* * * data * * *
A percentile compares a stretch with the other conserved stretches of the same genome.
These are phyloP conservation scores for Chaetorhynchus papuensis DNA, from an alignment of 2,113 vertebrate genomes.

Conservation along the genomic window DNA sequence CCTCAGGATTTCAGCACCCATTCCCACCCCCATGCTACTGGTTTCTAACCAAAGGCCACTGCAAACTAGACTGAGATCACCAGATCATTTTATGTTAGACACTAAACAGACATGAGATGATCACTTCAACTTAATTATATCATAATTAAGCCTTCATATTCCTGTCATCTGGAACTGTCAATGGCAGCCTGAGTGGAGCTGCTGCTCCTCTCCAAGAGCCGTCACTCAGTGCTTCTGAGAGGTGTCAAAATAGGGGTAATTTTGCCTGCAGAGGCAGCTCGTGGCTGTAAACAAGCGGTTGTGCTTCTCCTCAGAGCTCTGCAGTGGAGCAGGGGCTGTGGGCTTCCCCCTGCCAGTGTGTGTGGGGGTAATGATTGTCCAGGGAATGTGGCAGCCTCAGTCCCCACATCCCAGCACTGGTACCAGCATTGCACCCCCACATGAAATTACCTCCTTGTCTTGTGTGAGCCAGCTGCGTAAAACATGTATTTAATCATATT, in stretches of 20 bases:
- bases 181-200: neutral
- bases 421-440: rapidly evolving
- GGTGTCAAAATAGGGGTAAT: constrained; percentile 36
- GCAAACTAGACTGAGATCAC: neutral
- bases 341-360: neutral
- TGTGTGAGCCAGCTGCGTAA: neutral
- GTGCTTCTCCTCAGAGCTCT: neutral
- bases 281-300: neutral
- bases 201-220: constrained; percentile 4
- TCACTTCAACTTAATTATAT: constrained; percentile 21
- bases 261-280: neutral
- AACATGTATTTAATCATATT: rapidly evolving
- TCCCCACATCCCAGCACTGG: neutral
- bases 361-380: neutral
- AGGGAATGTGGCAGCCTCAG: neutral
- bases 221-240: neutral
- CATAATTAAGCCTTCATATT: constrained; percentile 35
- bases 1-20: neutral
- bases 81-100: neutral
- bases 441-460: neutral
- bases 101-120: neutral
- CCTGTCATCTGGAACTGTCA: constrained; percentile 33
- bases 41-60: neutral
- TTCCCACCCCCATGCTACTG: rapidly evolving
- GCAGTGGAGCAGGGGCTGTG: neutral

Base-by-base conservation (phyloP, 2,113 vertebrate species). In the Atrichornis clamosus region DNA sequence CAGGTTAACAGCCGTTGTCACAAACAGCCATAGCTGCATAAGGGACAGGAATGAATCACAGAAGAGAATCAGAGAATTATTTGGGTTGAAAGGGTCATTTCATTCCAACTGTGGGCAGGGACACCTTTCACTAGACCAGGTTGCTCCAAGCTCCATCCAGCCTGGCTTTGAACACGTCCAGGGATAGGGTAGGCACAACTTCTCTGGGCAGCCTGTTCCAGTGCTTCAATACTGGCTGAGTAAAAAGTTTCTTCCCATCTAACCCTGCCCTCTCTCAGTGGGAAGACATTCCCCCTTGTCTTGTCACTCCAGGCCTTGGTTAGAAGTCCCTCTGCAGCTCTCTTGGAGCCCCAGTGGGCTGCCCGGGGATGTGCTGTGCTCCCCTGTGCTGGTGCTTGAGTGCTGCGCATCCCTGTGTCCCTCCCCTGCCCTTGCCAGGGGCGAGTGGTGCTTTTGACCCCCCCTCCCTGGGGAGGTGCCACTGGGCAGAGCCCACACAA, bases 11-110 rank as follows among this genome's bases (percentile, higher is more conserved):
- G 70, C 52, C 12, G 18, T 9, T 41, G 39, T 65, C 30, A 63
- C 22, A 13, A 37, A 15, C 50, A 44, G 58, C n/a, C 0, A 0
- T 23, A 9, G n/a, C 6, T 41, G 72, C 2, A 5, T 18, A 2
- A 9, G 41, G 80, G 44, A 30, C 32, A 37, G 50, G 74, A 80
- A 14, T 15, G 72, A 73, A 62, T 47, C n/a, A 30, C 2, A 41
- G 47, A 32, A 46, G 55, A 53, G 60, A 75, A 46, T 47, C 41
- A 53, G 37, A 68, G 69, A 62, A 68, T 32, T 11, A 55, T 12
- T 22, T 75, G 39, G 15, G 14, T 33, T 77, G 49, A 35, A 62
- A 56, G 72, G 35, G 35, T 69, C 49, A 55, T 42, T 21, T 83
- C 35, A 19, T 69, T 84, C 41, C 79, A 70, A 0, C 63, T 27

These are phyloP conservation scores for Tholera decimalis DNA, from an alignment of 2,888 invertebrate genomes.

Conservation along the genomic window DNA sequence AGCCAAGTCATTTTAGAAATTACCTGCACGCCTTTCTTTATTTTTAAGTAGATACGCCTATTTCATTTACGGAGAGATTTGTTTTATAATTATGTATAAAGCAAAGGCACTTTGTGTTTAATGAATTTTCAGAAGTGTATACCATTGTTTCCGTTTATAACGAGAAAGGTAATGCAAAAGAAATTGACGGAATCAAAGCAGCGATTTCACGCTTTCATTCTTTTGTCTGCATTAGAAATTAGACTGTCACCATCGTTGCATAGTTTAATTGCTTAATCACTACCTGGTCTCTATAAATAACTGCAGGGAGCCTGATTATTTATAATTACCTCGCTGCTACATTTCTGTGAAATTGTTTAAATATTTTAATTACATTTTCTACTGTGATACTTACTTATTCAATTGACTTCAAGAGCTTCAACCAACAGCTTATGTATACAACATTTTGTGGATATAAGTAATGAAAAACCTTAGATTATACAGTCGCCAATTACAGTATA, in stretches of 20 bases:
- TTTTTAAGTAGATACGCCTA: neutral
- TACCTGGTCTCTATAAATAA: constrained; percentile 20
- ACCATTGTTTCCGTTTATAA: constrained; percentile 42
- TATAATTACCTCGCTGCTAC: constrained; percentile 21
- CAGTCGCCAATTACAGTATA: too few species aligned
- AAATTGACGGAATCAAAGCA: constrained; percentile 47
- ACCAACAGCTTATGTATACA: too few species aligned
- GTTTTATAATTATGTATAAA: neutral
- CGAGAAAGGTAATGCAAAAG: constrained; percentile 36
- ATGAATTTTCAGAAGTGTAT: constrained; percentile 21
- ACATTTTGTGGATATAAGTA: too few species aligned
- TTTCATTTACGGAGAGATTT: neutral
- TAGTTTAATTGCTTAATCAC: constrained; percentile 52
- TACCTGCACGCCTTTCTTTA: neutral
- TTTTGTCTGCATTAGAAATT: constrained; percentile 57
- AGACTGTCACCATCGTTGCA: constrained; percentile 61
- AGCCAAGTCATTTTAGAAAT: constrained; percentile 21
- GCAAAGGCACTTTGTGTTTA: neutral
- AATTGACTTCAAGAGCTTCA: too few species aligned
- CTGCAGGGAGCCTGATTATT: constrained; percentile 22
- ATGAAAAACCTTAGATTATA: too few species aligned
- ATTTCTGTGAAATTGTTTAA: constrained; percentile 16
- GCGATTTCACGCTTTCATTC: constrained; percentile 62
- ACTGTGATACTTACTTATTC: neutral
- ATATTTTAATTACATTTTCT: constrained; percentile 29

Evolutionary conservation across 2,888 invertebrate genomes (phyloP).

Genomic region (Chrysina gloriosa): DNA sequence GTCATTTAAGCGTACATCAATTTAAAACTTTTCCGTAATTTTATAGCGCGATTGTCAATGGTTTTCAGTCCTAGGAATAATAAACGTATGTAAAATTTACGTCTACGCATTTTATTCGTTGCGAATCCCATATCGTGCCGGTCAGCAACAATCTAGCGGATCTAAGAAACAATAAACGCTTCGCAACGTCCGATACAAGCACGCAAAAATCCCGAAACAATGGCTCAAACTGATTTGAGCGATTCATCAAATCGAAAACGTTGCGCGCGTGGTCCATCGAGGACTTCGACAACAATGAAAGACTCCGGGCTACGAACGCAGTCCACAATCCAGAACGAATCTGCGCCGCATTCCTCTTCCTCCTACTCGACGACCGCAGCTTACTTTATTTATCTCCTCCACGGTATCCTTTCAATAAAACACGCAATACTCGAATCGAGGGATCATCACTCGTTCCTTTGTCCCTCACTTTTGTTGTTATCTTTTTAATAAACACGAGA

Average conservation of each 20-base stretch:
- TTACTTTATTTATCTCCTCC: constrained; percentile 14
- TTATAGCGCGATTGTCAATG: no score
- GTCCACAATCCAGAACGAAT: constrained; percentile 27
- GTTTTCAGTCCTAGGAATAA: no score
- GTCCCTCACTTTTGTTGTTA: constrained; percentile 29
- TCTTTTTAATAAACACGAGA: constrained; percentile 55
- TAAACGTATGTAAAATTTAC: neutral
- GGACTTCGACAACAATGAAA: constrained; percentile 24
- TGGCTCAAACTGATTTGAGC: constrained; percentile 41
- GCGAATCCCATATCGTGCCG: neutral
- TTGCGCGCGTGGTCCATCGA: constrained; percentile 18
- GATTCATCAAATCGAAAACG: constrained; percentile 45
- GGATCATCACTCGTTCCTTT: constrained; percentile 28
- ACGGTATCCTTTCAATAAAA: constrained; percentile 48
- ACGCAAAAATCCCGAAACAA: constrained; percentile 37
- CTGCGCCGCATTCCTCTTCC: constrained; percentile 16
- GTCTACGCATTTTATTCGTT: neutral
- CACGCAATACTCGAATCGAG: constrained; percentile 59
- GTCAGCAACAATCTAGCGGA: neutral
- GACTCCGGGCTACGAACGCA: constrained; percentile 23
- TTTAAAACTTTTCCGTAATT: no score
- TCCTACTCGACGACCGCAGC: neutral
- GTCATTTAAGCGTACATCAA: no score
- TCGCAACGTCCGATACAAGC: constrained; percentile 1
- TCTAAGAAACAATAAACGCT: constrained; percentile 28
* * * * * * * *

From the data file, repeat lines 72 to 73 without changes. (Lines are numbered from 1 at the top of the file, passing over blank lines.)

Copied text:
- GTCCACAATCCAGAACGAAT: constrained; percentile 27
- GTTTTCAGTCCTAGGAATAA: no score